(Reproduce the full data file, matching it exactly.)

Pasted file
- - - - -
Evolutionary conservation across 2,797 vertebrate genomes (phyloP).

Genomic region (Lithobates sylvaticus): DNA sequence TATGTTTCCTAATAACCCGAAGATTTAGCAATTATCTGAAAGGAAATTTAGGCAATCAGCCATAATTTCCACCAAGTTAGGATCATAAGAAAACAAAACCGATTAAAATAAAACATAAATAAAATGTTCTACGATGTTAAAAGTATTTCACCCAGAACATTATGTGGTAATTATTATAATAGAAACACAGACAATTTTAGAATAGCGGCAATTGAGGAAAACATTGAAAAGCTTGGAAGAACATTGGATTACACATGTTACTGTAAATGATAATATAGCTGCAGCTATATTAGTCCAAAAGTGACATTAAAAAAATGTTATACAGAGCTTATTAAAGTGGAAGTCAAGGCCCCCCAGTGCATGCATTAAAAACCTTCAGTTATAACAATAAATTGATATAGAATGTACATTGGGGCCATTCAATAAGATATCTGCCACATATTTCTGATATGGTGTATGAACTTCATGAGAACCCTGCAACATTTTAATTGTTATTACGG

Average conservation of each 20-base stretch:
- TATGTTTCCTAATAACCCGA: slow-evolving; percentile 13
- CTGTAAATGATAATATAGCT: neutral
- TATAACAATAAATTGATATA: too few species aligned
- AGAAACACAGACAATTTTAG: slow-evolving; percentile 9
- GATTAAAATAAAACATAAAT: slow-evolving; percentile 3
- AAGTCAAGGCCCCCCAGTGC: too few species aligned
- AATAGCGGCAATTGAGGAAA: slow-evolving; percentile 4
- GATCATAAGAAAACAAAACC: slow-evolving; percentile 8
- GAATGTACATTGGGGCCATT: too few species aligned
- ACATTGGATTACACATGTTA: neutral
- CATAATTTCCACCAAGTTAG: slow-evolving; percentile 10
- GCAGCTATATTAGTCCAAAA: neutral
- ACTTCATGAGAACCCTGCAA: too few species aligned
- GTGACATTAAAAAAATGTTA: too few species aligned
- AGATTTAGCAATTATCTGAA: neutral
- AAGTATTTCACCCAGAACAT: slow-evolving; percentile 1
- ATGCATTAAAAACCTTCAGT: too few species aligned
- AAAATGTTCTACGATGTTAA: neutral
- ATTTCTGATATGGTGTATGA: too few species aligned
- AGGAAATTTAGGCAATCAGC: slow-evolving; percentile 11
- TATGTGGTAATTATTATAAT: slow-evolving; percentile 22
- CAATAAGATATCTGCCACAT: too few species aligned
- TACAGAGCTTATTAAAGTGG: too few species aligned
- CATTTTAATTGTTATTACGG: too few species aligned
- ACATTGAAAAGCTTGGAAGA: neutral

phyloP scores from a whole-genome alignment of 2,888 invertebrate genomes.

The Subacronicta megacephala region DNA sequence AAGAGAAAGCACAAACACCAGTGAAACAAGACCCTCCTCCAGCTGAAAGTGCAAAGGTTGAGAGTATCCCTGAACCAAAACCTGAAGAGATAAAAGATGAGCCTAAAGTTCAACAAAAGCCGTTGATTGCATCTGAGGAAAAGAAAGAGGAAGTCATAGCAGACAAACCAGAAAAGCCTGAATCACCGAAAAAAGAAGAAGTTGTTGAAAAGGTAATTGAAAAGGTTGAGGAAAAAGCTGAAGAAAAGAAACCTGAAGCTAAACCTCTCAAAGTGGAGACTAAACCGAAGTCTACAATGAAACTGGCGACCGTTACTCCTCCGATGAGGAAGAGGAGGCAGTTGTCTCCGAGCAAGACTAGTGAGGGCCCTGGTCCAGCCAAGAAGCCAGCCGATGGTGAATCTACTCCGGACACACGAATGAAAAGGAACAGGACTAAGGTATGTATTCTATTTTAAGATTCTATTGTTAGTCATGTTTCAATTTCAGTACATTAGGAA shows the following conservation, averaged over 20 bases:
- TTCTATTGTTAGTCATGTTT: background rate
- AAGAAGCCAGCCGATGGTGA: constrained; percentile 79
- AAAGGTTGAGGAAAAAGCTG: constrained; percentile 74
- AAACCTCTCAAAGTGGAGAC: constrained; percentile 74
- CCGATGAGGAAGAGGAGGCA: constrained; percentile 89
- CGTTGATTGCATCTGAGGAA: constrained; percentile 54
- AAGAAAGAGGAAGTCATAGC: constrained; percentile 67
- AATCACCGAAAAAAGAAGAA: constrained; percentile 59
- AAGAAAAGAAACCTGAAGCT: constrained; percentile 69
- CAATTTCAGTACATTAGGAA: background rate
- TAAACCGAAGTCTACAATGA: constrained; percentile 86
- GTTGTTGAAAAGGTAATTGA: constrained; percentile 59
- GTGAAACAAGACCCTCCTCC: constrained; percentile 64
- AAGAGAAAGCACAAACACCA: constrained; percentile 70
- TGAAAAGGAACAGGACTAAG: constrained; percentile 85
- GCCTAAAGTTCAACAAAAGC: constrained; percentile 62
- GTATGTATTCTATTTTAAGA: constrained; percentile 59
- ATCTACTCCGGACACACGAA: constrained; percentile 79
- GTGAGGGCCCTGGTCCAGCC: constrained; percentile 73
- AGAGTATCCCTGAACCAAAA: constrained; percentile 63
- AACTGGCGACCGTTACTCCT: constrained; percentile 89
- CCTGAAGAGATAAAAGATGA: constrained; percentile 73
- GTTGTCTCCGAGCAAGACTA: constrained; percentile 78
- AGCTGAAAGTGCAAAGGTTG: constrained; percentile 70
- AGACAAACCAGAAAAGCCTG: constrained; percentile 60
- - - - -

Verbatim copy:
Evolutionary conservation across 2,797 vertebrate genomes (phyloP).

Genomic region (Lithobates sylvaticus): DNA sequence TATGTTTCCTAATAACCCGAAGATTTAGCAATTATCTGAAAGGAAATTTAGGCAATCAGCCATAATTTCCACCAAGTTAGGATCATAAGAAAACAAAACCGATTAAAATAAAACATAAATAAAATGTTCTACGATGTTAAAAGTATTTCACCCAGAACATTATGTGGTAATTATTATAATAGAAACACAGACAATTTTAGAATAGCGGCAATTGAGGAAAACATTGAAAAGCTTGGAAGAACATTGGATTACACATGTTACTGTAAATGATAATATAGCTGCAGCTATATTAGTCCAAAAGTGACATTAAAAAAATGTTATACAGAGCTTATTAAAGTGGAAGTCAAGGCCCCCCAGTGCATGCATTAAAAACCTTCAGTTATAACAATAAATTGATATAGAATGTACATTGGGGCCATTCAATAAGATATCTGCCACATATTTCTGATATGGTGTATGAACTTCATGAGAACCCTGCAACATTTTAATTGTTATTACGG

Average conservation of each 20-base stretch:
- TATGTTTCCTAATAACCCGA: slow-evolving; percentile 13
- CTGTAAATGATAATATAGCT: neutral
- TATAACAATAAATTGATATA: too few species aligned
- AGAAACACAGACAATTTTAG: slow-evolving; percentile 9
- GATTAAAATAAAACATAAAT: slow-evolving; percentile 3
- AAGTCAAGGCCCCCCAGTGC: too few species aligned
- AATAGCGGCAATTGAGGAAA: slow-evolving; percentile 4
- GATCATAAGAAAACAAAACC: slow-evolving; percentile 8
- GAATGTACATTGGGGCCATT: too few species aligned
- ACATTGGATTACACATGTTA: neutral
- CATAATTTCCACCAAGTTAG: slow-evolving; percentile 10
- GCAGCTATATTAGTCCAAAA: neutral
- ACTTCATGAGAACCCTGCAA: too few species aligned
- GTGACATTAAAAAAATGTTA: too few species aligned
- AGATTTAGCAATTATCTGAA: neutral
- AAGTATTTCACCCAGAACAT: slow-evolving; percentile 1
- ATGCATTAAAAACCTTCAGT: too few species aligned
- AAAATGTTCTACGATGTTAA: neutral
- ATTTCTGATATGGTGTATGA: too few species aligned
- AGGAAATTTAGGCAATCAGC: slow-evolving; percentile 11
- TATGTGGTAATTATTATAAT: slow-evolving; percentile 22
- CAATAAGATATCTGCCACAT: too few species aligned
- TACAGAGCTTATTAAAGTGG: too few species aligned
- CATTTTAATTGTTATTACGG: too few species aligned
- ACATTGAAAAGCTTGGAAGA: neutral

phyloP scores from a whole-genome alignment of 2,888 invertebrate genomes.

The Subacronicta megacephala region DNA sequence AAGAGAAAGCACAAACACCAGTGAAACAAGACCCTCCTCCAGCTGAAAGTGCAAAGGTTGAGAGTATCCCTGAACCAAAACCTGAAGAGATAAAAGATGAGCCTAAAGTTCAACAAAAGCCGTTGATTGCATCTGAGGAAAAGAAAGAGGAAGTCATAGCAGACAAACCAGAAAAGCCTGAATCACCGAAAAAAGAAGAAGTTGTTGAAAAGGTAATTGAAAAGGTTGAGGAAAAAGCTGAAGAAAAGAAACCTGAAGCTAAACCTCTCAAAGTGGAGACTAAACCGAAGTCTACAATGAAACTGGCGACCGTTACTCCTCCGATGAGGAAGAGGAGGCAGTTGTCTCCGAGCAAGACTAGTGAGGGCCCTGGTCCAGCCAAGAAGCCAGCCGATGGTGAATCTACTCCGGACACACGAATGAAAAGGAACAGGACTAAGGTATGTATTCTATTTTAAGATTCTATTGTTAGTCATGTTTCAATTTCAGTACATTAGGAA shows the following conservation, averaged over 20 bases:
- TTCTATTGTTAGTCATGTTT: background rate
- AAGAAGCCAGCCGATGGTGA: constrained; percentile 79
- AAAGGTTGAGGAAAAAGCTG: constrained; percentile 74
- AAACCTCTCAAAGTGGAGAC: constrained; percentile 74
- CCGATGAGGAAGAGGAGGCA: constrained; percentile 89
- CGTTGATTGCATCTGAGGAA: constrained; percentile 54
- AAGAAAGAGGAAGTCATAGC: constrained; percentile 67
- AATCACCGAAAAAAGAAGAA: constrained; percentile 59
- AAGAAAAGAAACCTGAAGCT: constrained; percentile 69
- CAATTTCAGTACATTAGGAA: background rate
- TAAACCGAAGTCTACAATGA: constrained; percentile 86
- GTTGTTGAAAAGGTAATTGA: constrained; percentile 59
- GTGAAACAAGACCCTCCTCC: constrained; percentile 64
- AAGAGAAAGCACAAACACCA: constrained; percentile 70
- TGAAAAGGAACAGGACTAAG: constrained; percentile 85
- GCCTAAAGTTCAACAAAAGC: constrained; percentile 62
- GTATGTATTCTATTTTAAGA: constrained; percentile 59
- ATCTACTCCGGACACACGAA: constrained; percentile 79
- GTGAGGGCCCTGGTCCAGCC: constrained; percentile 73
- AGAGTATCCCTGAACCAAAA: constrained; percentile 63
- AACTGGCGACCGTTACTCCT: constrained; percentile 89
- CCTGAAGAGATAAAAGATGA: constrained; percentile 73
- GTTGTCTCCGAGCAAGACTA: constrained; percentile 78
- AGCTGAAAGTGCAAAGGTTG: constrained; percentile 70
- AGACAAACCAGAAAAGCCTG: constrained; percentile 60